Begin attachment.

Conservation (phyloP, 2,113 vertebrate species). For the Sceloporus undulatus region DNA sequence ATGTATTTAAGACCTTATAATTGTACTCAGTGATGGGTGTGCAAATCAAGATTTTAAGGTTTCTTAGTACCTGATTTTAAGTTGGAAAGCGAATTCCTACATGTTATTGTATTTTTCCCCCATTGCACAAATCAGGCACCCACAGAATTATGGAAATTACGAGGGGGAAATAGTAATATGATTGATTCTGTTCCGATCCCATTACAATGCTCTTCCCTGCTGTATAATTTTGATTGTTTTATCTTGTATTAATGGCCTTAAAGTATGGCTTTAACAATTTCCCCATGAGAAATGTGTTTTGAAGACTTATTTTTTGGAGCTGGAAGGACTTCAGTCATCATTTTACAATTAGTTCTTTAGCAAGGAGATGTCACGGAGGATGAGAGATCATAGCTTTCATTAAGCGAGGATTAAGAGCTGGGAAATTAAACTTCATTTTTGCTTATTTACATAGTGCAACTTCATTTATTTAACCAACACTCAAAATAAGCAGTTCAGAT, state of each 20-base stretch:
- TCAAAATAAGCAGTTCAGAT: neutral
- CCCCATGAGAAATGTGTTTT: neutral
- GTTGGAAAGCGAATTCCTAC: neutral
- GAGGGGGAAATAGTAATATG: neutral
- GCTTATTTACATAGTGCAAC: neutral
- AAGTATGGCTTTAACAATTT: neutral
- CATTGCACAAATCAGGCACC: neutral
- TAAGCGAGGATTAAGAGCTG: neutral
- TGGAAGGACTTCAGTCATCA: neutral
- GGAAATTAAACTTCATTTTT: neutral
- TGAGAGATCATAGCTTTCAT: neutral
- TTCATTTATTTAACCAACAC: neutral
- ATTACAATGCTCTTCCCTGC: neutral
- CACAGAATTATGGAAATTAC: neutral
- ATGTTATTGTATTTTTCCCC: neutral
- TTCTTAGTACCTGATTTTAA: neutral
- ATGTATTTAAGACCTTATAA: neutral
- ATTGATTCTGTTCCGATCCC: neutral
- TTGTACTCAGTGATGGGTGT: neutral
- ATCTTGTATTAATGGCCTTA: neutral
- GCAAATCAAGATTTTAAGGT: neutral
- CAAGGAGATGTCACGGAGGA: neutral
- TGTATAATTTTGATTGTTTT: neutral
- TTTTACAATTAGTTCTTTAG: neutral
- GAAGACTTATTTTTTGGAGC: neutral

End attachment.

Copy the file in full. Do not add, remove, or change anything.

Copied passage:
Conservation (phyloP, 2,113 vertebrate species). For the Sceloporus undulatus region DNA sequence ATGTATTTAAGACCTTATAATTGTACTCAGTGATGGGTGTGCAAATCAAGATTTTAAGGTTTCTTAGTACCTGATTTTAAGTTGGAAAGCGAATTCCTACATGTTATTGTATTTTTCCCCCATTGCACAAATCAGGCACCCACAGAATTATGGAAATTACGAGGGGGAAATAGTAATATGATTGATTCTGTTCCGATCCCATTACAATGCTCTTCCCTGCTGTATAATTTTGATTGTTTTATCTTGTATTAATGGCCTTAAAGTATGGCTTTAACAATTTCCCCATGAGAAATGTGTTTTGAAGACTTATTTTTTGGAGCTGGAAGGACTTCAGTCATCATTTTACAATTAGTTCTTTAGCAAGGAGATGTCACGGAGGATGAGAGATCATAGCTTTCATTAAGCGAGGATTAAGAGCTGGGAAATTAAACTTCATTTTTGCTTATTTACATAGTGCAACTTCATTTATTTAACCAACACTCAAAATAAGCAGTTCAGAT, state of each 20-base stretch:
- TCAAAATAAGCAGTTCAGAT: neutral
- CCCCATGAGAAATGTGTTTT: neutral
- GTTGGAAAGCGAATTCCTAC: neutral
- GAGGGGGAAATAGTAATATG: neutral
- GCTTATTTACATAGTGCAAC: neutral
- AAGTATGGCTTTAACAATTT: neutral
- CATTGCACAAATCAGGCACC: neutral
- TAAGCGAGGATTAAGAGCTG: neutral
- TGGAAGGACTTCAGTCATCA: neutral
- GGAAATTAAACTTCATTTTT: neutral
- TGAGAGATCATAGCTTTCAT: neutral
- TTCATTTATTTAACCAACAC: neutral
- ATTACAATGCTCTTCCCTGC: neutral
- CACAGAATTATGGAAATTAC: neutral
- ATGTTATTGTATTTTTCCCC: neutral
- TTCTTAGTACCTGATTTTAA: neutral
- ATGTATTTAAGACCTTATAA: neutral
- ATTGATTCTGTTCCGATCCC: neutral
- TTGTACTCAGTGATGGGTGT: neutral
- ATCTTGTATTAATGGCCTTA: neutral
- GCAAATCAAGATTTTAAGGT: neutral
- CAAGGAGATGTCACGGAGGA: neutral
- TGTATAATTTTGATTGTTTT: neutral
- TTTTACAATTAGTTCTTTAG: neutral
- GAAGACTTATTTTTTGGAGC: neutral